How One Group of Progressive Era Women Fought (and Failed) to End Gratuitous Christmas Consumerism

Image of Anne Morgan via the Library of Congress/Image of Eleanor Robson Belmont.
Image of Anne Morgan via the Library of Congress/Image of Eleanor Robson Belmont.

Long before the days of Jingle All the Way and dads punching each other over Shopkins play sets, a group of New York socialites and philanthropists formed the Society for the Prevention of Useless Giving—or SPUG—to quell the rampant consumerism that had claimed Christmas around the turn-of-the-century.


Though the group—formed in 1911—ended with the beginning of World War I, the Spugs collected thousands of members (eventually including Theodore Roosevelt) over a short period of time. Their objective, according to Atlas Obscura, was to limit Yuletide giving to true gifts of generosity:

The yearly emphasis on materialism annoyed the so-called Spugs, but there was also a practical complaint: the era’s custom of employees giving gifts to bosses and higher-ups in exchange for work favors. Frequently, these gifts didn’t run cheap, costing in some cases up to two weeks’ worth of wages, a tradition propelled in part by peer pressure that had grown only bigger with each passing year.

The group was founded by Anne Morgan, daughter of J.P. Morgan, and Eleanor Robson Belmont, a famous actress who retired from the stage in 1910 to marry August Belmont, Jr. (builder and namesake of horse racing facility Belmont Park).

Originally, the Society for the Prevention of Useless Giving included only women—or, as philanthropist Gertrude Robinson Smith specified in 1912, “self-respecting, self-supporting women”—of varying economic backgrounds, though they eventually expanded to include men.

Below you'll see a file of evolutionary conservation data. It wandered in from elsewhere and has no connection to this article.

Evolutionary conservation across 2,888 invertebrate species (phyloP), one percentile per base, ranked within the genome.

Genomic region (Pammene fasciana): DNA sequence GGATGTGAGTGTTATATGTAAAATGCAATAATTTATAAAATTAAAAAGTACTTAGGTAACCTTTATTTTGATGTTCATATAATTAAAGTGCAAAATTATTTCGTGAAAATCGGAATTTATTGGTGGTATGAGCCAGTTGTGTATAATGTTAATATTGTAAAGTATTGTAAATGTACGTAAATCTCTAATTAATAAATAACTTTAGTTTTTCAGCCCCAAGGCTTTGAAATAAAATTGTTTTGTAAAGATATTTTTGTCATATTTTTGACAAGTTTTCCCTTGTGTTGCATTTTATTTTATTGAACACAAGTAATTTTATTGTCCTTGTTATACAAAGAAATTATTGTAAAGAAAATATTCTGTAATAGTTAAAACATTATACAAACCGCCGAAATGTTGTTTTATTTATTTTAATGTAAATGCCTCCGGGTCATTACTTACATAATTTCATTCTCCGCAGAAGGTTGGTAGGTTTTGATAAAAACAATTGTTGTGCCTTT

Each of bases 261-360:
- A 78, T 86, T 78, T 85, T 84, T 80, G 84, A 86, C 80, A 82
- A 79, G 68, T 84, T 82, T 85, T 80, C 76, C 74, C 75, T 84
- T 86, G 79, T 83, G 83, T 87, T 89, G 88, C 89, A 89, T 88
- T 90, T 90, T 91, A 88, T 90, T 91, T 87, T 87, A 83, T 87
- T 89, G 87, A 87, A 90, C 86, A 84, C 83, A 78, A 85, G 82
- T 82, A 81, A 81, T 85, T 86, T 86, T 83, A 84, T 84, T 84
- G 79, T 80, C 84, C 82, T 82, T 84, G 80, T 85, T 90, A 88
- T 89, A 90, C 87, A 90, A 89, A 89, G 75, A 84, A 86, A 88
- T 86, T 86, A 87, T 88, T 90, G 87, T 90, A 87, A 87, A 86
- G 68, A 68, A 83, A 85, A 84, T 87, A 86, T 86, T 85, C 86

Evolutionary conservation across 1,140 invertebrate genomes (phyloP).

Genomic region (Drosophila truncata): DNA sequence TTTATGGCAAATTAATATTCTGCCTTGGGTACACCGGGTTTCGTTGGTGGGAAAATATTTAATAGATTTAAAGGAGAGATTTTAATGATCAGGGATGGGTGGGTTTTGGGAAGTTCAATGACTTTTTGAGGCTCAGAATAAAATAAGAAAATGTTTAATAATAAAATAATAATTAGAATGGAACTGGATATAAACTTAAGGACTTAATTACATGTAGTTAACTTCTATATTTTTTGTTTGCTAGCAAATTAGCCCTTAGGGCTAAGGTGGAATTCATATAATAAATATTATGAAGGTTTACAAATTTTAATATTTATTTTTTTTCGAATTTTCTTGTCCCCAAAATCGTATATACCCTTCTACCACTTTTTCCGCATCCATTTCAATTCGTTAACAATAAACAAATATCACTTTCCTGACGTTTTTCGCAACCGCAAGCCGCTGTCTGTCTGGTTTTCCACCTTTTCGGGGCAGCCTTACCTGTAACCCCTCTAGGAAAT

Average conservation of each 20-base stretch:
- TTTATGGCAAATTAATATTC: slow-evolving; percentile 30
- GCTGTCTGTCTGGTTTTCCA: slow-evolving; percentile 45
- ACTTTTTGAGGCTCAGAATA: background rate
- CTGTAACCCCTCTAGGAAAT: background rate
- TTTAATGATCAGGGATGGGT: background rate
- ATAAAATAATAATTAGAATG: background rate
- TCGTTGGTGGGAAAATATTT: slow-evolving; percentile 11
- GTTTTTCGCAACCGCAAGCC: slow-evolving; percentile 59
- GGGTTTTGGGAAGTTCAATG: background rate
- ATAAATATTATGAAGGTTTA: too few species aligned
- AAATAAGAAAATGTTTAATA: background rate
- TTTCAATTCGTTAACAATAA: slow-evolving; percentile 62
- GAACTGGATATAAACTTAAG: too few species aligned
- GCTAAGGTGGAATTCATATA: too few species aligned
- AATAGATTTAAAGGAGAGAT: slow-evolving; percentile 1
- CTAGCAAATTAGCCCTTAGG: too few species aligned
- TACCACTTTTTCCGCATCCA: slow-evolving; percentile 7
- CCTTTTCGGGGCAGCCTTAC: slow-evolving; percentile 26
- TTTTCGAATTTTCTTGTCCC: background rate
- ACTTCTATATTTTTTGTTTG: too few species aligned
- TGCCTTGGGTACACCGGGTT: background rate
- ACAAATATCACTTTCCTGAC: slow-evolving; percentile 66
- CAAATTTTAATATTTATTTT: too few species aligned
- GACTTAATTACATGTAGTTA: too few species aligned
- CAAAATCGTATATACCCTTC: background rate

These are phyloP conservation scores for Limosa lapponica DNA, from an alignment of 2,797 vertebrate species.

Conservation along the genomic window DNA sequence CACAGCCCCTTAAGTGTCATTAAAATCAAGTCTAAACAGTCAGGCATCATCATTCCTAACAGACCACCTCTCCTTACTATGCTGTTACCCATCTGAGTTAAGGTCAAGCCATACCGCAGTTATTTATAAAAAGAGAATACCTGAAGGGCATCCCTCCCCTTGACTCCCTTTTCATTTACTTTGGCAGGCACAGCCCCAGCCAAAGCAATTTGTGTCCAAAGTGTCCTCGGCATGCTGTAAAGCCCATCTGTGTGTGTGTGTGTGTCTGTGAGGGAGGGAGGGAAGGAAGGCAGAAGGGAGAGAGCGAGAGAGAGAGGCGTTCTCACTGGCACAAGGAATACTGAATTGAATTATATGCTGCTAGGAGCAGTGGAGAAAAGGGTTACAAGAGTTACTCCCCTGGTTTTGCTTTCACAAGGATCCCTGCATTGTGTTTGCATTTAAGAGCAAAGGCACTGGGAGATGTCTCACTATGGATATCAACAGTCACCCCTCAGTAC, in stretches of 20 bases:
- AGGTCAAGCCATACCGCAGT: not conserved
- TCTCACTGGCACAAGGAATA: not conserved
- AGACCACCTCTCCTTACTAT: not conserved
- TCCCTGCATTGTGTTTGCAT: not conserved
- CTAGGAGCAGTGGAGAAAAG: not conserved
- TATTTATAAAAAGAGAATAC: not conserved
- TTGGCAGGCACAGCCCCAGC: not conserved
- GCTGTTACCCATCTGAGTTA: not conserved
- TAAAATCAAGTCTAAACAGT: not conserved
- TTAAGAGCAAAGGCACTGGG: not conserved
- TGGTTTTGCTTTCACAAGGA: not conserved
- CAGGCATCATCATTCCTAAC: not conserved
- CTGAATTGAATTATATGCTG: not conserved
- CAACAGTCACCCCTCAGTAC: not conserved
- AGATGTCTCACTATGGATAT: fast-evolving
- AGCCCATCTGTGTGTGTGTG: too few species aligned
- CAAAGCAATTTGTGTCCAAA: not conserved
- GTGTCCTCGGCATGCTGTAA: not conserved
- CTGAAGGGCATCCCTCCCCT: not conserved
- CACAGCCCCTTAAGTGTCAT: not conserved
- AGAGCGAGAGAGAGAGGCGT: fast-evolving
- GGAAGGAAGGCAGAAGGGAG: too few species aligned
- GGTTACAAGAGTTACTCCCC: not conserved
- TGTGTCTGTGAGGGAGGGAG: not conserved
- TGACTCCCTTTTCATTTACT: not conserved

Of the Spug meetings, Atlas Obscura’s Erik Shilling writes:

Ice cream was served, for one thing, while women also took in what was then a novel form of entertainment: moving pictures. The rallies were also, at their root, about female solidarity, even if class divisions lingered, giving the occasions an air of maternalistic charity.


With WWI came other more demanding distractions and the Society for the Prevention of Useless Giving was disbanded and, as of now (over a hundred years later), their hard work and mission go ignored. No better time like the present to put a SPUG spin on your presents, no?

Managing Editor, Jezebel


Captain Cupholder

Man, I wanna join or restart or contribute to SPUG. Also I want a pug.

I think over the year Christmas (and other holidays around this time) have become more secular (which I’m fine with) but also more consumerist (which I’m not nuts about). How many times have we got gifts that not only do we not need them, we don’t even want them? Like: “Oh great, another fucking candle. Another sweater that doesn’t fit me and I wouldn’t wear it even if it did. I wish you woulda donated to UNICEF in my name instead. Or a backrub. Or a coffee date. Just something that isn’t gonna get thrown out or shoved in my closet and forgotten.”